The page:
Here are more ways to become a part of The Good Men Project community:
Request to join our private Facebook Group for Writers—it’s like our virtual newsroom where you connect with editors and other writers about issues and ideas.
Click here to become a Premium Member of The Good Men Project Community. Have access to these benefits:
- Get access to an exclusive “Members Only” Group on Facebook
- Join our Social Interest Groups—weekly calls about topics of interest in today’s world
- View the website with no ads
- Get free access to classes, workshops, and exclusive events
- Be invited to an exclusive weekly “Call with the Publisher” with other Premium Members
- Commenting badge.
Are you stuck on what to write? Sign up for our Writing Prompts emails, you’ll get ideas directly from our editors every Monday and Thursday. If you already have a final draft, then click below to send your post through our submission system.
If you are already working with an editor at GMP, please be sure to name that person. If you are not currently working with a GMP editor, one will be assigned to you.
Are you a first-time contributor to The Good Men Project? Submit here:
Have you contributed before and have a Submittable account? Use our Quick Submit link here:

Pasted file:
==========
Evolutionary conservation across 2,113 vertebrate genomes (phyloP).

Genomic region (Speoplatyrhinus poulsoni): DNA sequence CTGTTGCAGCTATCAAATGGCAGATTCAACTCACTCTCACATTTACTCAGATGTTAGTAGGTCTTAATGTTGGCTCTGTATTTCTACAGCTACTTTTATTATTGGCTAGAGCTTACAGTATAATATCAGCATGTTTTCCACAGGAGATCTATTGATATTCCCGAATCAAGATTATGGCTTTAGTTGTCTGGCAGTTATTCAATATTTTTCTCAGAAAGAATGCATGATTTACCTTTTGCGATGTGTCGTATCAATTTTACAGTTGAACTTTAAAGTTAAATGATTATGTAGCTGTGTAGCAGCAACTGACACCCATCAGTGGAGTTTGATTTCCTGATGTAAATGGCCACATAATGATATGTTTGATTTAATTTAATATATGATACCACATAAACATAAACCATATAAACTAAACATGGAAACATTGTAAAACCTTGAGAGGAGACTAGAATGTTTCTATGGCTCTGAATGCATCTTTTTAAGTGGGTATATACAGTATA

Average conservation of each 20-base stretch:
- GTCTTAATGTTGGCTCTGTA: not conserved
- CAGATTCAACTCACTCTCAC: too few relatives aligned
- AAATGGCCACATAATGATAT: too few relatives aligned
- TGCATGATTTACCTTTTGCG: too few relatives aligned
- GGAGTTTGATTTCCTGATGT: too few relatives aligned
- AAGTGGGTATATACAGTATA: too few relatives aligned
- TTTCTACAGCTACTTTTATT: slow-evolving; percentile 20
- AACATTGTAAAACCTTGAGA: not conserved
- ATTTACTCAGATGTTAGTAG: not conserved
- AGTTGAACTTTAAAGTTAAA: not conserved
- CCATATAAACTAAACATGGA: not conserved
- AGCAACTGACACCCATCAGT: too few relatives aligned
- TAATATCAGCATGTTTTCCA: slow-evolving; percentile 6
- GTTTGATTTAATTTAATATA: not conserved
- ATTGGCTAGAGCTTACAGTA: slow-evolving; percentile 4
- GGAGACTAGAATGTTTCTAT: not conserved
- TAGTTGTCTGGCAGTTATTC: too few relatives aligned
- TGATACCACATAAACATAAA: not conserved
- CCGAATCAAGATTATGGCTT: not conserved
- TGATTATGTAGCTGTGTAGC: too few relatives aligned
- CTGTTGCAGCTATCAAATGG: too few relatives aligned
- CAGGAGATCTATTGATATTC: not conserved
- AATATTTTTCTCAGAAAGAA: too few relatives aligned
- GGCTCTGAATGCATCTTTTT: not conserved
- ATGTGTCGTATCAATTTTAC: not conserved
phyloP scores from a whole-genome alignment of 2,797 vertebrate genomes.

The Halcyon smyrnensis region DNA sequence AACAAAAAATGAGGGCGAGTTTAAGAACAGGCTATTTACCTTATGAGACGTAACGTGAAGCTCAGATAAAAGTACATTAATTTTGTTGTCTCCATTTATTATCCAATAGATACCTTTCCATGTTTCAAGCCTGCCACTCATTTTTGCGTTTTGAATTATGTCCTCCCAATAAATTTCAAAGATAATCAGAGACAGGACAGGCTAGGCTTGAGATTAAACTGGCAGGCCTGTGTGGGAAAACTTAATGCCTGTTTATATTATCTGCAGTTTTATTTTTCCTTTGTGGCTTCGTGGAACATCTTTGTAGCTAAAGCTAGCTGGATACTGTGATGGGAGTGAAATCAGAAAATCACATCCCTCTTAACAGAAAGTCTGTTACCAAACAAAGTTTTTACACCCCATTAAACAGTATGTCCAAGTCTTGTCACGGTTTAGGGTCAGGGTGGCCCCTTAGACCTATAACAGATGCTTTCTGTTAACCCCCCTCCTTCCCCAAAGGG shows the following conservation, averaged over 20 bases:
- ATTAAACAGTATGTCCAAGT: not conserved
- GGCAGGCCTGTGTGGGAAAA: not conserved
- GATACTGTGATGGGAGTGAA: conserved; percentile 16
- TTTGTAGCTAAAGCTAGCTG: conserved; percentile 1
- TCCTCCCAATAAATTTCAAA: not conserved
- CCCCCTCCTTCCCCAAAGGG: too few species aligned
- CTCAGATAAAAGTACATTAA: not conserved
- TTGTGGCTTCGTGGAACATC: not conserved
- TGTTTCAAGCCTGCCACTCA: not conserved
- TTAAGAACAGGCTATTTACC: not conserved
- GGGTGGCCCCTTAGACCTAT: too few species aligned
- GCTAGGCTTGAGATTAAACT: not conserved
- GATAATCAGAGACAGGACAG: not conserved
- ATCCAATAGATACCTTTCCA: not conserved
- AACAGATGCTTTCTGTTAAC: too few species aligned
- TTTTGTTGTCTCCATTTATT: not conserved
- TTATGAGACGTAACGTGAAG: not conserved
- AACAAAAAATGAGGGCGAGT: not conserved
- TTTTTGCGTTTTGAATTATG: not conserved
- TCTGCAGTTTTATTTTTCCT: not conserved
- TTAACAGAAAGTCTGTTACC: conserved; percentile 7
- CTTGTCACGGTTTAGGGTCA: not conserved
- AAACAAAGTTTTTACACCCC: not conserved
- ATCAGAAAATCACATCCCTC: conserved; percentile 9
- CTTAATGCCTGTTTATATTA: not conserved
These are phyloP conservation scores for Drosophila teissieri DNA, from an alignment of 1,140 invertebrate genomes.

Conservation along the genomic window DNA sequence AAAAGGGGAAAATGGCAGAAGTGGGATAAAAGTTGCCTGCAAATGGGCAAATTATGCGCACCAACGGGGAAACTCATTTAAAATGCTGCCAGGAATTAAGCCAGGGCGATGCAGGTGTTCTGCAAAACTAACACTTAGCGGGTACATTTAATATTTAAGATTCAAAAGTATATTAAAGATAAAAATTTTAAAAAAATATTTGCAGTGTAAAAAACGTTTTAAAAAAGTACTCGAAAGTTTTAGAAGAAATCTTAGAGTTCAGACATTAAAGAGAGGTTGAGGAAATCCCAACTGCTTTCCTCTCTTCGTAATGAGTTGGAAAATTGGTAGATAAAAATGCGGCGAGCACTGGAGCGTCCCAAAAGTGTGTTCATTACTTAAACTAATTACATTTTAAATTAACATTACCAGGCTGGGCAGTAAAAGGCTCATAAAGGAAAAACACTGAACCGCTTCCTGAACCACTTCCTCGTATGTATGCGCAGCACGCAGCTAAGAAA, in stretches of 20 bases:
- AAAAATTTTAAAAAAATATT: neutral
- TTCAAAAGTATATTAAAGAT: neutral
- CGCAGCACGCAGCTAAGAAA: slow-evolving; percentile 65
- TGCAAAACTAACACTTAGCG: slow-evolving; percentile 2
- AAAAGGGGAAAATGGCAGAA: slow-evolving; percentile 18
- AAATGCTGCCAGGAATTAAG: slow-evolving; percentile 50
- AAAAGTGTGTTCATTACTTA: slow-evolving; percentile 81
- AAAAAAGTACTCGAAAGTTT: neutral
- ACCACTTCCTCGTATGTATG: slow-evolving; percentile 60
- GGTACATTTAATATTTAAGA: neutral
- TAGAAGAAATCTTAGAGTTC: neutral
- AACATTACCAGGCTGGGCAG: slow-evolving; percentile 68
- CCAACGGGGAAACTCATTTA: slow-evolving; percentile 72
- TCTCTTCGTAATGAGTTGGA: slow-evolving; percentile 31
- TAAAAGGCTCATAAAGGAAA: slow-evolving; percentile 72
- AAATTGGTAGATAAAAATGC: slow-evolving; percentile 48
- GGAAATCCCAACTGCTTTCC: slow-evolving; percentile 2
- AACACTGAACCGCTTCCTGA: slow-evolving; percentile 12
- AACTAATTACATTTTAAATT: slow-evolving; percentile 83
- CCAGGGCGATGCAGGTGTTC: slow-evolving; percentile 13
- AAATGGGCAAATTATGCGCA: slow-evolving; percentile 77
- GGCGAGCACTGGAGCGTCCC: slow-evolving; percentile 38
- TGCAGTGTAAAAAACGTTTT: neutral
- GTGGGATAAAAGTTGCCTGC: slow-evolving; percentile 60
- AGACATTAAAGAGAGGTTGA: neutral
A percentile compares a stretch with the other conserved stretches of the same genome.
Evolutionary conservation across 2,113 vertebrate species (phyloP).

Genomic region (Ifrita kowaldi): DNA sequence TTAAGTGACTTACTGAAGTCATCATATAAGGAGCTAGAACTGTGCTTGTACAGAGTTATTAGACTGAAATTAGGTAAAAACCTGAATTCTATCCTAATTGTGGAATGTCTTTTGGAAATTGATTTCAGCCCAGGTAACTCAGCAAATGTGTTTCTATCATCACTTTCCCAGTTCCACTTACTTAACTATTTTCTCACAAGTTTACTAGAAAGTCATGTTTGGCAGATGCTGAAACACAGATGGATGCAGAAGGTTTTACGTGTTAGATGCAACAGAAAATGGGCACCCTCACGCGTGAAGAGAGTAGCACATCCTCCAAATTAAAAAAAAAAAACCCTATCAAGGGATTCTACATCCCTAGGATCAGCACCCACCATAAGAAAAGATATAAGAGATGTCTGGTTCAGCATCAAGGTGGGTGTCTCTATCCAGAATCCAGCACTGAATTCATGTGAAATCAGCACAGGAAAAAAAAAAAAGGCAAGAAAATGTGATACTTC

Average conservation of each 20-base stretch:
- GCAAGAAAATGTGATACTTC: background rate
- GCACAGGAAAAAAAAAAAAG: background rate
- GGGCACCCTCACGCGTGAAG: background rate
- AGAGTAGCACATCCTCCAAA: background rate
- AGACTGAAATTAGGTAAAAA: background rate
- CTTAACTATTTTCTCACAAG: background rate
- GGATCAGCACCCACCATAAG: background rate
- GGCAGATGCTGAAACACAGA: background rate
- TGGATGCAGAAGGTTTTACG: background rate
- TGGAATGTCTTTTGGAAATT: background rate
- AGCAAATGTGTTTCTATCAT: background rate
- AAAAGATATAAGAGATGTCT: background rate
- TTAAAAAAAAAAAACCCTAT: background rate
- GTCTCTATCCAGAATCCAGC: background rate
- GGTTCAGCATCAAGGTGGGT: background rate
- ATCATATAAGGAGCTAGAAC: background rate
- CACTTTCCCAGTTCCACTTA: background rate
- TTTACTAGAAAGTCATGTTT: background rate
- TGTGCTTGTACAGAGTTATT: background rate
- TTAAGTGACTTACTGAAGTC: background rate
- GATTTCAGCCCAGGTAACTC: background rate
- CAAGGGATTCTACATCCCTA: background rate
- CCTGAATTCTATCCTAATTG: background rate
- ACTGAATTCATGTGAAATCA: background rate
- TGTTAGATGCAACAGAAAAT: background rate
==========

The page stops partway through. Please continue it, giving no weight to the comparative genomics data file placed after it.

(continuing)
Do you have previously published work that you would like to syndicate on The Good Men Project? Click here:
Join our exclusive weekly “Call with the Publisher” — where community members are encouraged to discuss the issues of the week, get story ideas, meet other members and get known for their ideas? To get the call-in information, either join as a member or wait until you get a post published with us. Here are some examples of what we talk about on the calls.
Want to learn practical skills about how to be a better Writer, Editor or Platform Builder? Want to be a Rising Star in Media? Want to learn how to Create Social Change? We have classes in all of those areas.
While you’re at it, get connected with our social media:
However, you engage with The Good Men Project—you can help lead this conversation about the changing roles of men in the 21st century. Join us!
We have pioneered the largest worldwide conversation about what it means to be a good man in the 21st century. Your support of our work is inspiring and invaluable.
The Good Men Project is an Amazon.com affiliate. If you shop via THIS LINK, we will get a small commission and you will be supporting our Mission while still getting the quality products you would have purchased, anyway! Thank you for your continued support!
Originally published on Huffington Post